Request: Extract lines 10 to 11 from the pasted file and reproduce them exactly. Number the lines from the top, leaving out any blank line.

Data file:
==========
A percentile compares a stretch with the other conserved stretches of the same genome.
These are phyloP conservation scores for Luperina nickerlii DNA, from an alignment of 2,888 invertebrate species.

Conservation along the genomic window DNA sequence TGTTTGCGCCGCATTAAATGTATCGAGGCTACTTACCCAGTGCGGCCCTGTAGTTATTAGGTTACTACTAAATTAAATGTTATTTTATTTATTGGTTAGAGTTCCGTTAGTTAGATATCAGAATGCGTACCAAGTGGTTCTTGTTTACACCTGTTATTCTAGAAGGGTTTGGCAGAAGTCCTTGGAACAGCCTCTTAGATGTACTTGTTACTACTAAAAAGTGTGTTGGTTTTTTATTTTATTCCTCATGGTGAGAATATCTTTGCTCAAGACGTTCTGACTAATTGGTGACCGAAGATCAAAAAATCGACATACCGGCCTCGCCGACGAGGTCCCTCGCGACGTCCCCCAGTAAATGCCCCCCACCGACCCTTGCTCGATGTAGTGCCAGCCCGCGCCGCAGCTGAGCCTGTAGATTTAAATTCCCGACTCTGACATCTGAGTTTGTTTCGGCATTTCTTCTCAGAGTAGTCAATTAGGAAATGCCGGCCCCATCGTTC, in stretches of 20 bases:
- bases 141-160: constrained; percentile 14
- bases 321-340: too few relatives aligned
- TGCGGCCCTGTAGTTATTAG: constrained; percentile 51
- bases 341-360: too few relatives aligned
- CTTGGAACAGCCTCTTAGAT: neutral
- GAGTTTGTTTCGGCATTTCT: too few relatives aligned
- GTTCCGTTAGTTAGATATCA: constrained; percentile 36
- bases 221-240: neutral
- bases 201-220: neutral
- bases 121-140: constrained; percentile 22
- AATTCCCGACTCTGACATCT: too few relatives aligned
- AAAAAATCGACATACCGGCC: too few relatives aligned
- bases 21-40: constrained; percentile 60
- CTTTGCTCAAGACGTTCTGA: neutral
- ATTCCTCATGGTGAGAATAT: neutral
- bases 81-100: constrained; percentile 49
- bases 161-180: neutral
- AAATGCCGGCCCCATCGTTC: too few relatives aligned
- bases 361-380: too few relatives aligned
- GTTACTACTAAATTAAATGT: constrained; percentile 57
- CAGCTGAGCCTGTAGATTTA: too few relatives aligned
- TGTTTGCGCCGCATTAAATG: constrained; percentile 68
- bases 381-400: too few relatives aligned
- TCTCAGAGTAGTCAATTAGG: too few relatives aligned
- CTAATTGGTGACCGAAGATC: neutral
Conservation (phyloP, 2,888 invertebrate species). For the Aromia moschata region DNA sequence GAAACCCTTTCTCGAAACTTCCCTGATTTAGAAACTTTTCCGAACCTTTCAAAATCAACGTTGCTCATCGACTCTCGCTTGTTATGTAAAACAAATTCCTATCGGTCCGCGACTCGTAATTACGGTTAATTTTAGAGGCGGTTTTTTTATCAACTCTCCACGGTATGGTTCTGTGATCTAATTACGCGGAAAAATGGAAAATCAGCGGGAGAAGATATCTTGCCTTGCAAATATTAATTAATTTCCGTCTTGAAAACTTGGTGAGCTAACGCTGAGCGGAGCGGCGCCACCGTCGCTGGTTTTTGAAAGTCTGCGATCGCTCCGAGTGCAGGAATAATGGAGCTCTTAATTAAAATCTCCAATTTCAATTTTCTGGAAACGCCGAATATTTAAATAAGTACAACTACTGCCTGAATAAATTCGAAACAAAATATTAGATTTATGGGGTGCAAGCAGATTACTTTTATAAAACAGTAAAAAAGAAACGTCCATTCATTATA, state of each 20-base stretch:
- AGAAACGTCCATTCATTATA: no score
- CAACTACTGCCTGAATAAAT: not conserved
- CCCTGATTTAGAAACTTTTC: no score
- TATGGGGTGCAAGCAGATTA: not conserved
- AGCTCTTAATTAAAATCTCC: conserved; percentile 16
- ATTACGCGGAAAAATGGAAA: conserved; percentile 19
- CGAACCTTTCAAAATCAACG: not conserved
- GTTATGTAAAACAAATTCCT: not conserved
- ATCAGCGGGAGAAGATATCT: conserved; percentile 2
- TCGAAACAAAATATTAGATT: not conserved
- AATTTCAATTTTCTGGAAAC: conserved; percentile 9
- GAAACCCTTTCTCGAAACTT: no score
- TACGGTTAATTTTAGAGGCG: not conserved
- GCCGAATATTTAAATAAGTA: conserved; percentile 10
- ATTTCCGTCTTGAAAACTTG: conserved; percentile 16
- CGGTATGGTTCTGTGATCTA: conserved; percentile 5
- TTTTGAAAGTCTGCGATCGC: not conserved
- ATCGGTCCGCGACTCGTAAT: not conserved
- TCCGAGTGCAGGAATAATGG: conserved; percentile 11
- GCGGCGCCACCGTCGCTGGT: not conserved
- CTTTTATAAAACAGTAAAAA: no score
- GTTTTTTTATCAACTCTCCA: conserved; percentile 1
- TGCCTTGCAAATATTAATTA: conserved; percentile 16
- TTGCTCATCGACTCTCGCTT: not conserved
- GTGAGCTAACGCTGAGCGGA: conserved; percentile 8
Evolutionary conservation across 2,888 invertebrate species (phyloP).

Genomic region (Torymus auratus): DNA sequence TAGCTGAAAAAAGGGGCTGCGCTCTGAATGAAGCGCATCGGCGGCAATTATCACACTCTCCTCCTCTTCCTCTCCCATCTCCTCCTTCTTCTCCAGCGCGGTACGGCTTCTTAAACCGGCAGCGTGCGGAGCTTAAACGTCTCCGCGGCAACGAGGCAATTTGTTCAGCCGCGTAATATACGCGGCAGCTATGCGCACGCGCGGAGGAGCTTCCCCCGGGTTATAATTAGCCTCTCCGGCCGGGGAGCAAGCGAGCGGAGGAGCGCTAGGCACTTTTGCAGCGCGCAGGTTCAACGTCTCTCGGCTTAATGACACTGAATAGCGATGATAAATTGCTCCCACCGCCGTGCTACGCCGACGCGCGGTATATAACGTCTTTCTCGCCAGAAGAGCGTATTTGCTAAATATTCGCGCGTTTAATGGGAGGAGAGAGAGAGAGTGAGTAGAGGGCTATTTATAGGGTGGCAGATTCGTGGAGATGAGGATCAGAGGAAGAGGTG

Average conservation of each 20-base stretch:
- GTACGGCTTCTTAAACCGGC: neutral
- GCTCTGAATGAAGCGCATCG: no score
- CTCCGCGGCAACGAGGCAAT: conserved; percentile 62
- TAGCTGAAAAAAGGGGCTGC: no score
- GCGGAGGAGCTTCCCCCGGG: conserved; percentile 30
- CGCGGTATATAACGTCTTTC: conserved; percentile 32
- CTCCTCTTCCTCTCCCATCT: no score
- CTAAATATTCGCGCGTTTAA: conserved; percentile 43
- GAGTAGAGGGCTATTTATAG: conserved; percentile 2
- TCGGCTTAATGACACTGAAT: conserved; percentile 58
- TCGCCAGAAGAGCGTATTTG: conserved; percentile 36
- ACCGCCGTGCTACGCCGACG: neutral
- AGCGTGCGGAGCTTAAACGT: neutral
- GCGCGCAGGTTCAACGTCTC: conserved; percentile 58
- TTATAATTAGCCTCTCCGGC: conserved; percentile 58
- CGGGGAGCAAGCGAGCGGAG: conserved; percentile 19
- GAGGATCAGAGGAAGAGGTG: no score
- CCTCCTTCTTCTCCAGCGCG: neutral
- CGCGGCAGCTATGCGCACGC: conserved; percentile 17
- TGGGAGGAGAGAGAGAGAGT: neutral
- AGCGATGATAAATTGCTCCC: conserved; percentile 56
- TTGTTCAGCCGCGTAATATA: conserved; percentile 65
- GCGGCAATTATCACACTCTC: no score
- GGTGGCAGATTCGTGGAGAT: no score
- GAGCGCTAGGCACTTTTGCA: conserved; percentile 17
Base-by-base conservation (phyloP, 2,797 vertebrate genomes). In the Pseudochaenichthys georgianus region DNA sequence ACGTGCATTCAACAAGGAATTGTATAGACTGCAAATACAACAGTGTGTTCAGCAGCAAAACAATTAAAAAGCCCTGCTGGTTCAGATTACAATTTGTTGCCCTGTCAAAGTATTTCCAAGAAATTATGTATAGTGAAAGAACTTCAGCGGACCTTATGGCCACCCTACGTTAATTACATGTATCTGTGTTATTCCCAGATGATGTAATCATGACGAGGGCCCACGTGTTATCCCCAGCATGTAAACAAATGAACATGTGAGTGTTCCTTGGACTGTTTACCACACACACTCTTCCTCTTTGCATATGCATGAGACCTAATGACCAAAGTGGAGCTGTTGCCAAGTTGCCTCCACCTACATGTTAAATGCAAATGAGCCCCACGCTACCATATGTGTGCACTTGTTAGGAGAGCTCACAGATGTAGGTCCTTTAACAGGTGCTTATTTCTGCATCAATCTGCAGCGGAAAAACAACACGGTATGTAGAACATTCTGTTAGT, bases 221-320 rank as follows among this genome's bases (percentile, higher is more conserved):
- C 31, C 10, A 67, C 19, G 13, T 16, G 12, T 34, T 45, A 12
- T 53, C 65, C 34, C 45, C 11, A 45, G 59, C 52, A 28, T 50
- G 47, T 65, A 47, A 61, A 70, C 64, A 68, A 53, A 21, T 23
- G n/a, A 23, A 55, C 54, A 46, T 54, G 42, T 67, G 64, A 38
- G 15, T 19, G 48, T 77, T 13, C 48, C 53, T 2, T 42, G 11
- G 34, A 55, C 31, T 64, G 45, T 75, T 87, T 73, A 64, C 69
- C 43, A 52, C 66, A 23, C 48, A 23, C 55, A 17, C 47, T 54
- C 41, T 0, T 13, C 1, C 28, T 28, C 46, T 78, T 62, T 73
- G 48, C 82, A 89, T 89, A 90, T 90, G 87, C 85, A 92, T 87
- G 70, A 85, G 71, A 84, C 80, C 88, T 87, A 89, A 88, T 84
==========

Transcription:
- GTTCCGTTAGTTAGATATCA: constrained; percentile 36
- bases 221-240: neutral